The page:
Sunday, August 26, 2018

Art Talk

On Sunday mornings, CBS has a news magazine type show that often deals with arts.  More commercials for Broadway shows than any other show I've ever seen on tv.  (the Tony's might have more, but I've never watched that) Last week they did a story about a recent study that showed physical and practical everyday stuff can actually improve ability to learn and intellectual functioning.  Not news to anyone involved in arts.  I learned decades ago that using one's hands on a regular basis can make the brain work better as well.  For me, fine art is the ultimate pairing of brain and hands, of the intellect and dexterity.  I have no interest in art that tries to eliminate one half of that  and only address the other.  In my own art, I always try to deal with both, usually beginning with a carefully worked out idea, often incorporating my sometimes obscure interests, then using physical strength to carve them into a piece of wood and print it onto paper.  A writer at an artist colony I participated in once visited my studio and (watching me carve) remarked that I had to fight for every mark and line in the final piece.  Good sharp tools and proper skills mean that it's not a tough fight, but the point was that every bit of cutting involved a conscious decision and physical force- nothing was accidental or random.    Last year one of my Belmar woodcut students had used the internet to search the state looking for something like my class and was willing to travel a distance each week to get there, because his job kept him on a computer all day and he felt a deep need to give his hands something to do.  Some of my current students have mentioned that even though the process can be strenuous (especially if done for hours at a stretch), it is also very relaxing and soothing.  Glad to be of help.

But that was last week's show.  Today they had a story about a photography show in Los Angeles, almost 500 photos picked from the millions in the Library of Congress collection, chosen by curators to be a portrait of America.  Some I recognized from history (the Wright Brothers first flight), some from what I cover in my Intro class (Gordon Parks' American Gothic, Dorothea Lange's Migrant Mother, a portrait of Florence Thompson, as cleaned up as someone like that can ever be, but still showing the weariness of a lifetime picking vegetables and raising 11 children in her 32 years on earth, an uncredited newspaper photo of the aftermath of the Kent State shooting in 1970) Again, not a new concept to me, as my large format print A New Year for America was designed for the same reason, in 2003.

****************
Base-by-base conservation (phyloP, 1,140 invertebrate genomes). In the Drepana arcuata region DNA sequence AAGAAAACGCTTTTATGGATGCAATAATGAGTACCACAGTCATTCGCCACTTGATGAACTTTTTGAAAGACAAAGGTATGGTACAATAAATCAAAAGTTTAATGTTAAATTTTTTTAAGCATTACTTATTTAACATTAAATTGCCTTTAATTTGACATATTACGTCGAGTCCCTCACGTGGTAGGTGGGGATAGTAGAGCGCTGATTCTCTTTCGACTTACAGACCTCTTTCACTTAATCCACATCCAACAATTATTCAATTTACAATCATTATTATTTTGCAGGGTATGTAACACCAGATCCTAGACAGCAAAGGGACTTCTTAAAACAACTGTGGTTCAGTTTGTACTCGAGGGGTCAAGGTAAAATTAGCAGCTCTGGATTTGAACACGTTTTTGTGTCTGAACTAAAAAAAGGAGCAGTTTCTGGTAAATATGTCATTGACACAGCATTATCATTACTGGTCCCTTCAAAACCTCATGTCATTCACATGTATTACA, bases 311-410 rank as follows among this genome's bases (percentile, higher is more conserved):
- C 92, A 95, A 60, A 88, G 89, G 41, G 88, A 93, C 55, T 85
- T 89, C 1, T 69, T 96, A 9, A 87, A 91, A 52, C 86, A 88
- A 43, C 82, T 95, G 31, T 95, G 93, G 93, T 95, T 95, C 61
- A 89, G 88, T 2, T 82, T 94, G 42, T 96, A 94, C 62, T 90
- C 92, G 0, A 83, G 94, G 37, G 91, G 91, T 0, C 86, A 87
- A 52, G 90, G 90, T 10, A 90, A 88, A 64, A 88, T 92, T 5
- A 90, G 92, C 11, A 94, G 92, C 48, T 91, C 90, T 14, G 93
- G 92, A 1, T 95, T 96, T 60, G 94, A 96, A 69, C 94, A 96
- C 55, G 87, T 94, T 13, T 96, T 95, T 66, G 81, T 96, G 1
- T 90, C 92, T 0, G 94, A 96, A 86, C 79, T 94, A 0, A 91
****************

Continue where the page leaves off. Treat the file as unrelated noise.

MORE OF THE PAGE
Not that I'm looking to take credit for the idea; artists have been documenting the societies they are a part of in great detail for centuries, even if that was not the intention behind the piece.  Genre painting (as the historians call it) starts getting big in the late Renaissance (Bruegel is a master at this) and continues through the Baroque, when there is enough money floating around to create a market for "art for art's sake", never really going away.  The introduction/preface to a recent edition of Frans Masereel's woodcut novel, "The Sun" includes a quote from Stefan Zweig, "If everything were to perish, all the books, monuments and photographs and only the woodcuts that he had executed in the ten years were spared, our whole present day world could be reconstructed from them."  In the case of Masereel, I agree with it completely.  The above image is my portrait of America, created from over 50 individual news stories.  Some photos were used as references, but nothing is copied directly from someone else's photo; memory and imagination are bigger factors.  The stories are all available on the web (find the link at the top of this blog), for those who want to know more, and the actual print is part of a show in Ocean Grove next month.

Photography has probably changed more than any other art form in my lifetime, switching almost instantly from film to digital, and in the process putting untold numbers of people out of work.  I know of at least one major metropolitan newspaper which was having a hard time coming to a deal with its photography staff, so fired them all, handed the reporters a smart phone, and told them to just take your own photos now.  Had a conversation with my sisters-in-law yesterday, one of whom teaches photography in a homeschool setting, and seems exasperated by the current state of things.  She loves photography, and probably individually sets everything on her digital camera but knows enough to be able to read an old fashioned light meter (they had needles back then!), set apertures, shutter speed, choose lens types, all the things that had to be done by hand in the age of shooting on film.  She says her students don't want to learn about settings, because their phones do it all automatically and that's good enough for them.  I learned this stuff for shooting slides, but galleries won't look at slides anymore, which may be good since the film isn't sold anymore in stores.  In Belmar right now we have a show called "Ancestry", where participants display both artifacts (objects, photos, etc) related to an ancestor and their own related artwork.  My parents visited it recently and my father mentioned that he particularly enjoyed all the old photographs, mostly family stuff.  Shows like this and the one in LA will be few in the future, because in the digital age few people print the photos on paper, just taking them, distributing them, and viewing them digitally, which puts the images at the mercy of websites, and computer memory.  When they go, they will be gone.


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